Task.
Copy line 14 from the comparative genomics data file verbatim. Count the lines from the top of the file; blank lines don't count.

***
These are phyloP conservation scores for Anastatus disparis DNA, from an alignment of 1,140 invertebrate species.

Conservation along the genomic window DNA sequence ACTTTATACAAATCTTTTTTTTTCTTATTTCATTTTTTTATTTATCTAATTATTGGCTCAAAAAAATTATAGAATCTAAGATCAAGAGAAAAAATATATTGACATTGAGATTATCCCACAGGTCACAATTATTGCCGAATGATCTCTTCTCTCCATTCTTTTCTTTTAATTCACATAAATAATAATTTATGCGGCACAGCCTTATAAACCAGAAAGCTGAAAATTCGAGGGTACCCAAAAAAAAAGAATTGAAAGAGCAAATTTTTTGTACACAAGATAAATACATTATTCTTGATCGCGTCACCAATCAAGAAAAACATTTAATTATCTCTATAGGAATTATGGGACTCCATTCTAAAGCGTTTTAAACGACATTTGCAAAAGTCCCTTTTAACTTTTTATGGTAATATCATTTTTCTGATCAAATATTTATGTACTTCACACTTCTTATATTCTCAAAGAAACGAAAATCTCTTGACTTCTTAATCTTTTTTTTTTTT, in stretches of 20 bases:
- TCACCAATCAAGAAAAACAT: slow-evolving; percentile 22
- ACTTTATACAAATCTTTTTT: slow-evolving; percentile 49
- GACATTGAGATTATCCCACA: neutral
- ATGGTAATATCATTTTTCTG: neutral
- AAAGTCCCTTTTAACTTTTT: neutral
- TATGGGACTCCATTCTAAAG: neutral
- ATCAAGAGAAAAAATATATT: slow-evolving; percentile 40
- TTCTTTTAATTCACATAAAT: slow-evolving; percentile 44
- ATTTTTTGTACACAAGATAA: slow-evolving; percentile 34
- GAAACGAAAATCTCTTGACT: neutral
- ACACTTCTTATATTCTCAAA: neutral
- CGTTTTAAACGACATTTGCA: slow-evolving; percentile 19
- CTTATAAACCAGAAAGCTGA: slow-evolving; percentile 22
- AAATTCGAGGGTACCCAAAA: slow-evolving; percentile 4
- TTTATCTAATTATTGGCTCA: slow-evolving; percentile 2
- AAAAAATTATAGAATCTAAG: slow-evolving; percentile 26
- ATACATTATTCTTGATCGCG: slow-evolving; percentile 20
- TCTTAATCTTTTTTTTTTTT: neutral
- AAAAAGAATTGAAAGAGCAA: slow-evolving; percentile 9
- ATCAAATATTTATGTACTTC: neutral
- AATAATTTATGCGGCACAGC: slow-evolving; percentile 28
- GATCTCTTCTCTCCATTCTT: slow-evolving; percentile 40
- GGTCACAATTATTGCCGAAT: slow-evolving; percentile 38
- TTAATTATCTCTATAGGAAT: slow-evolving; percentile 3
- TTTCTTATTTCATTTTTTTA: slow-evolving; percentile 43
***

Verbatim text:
- CGTTTTAAACGACATTTGCA: slow-evolving; percentile 19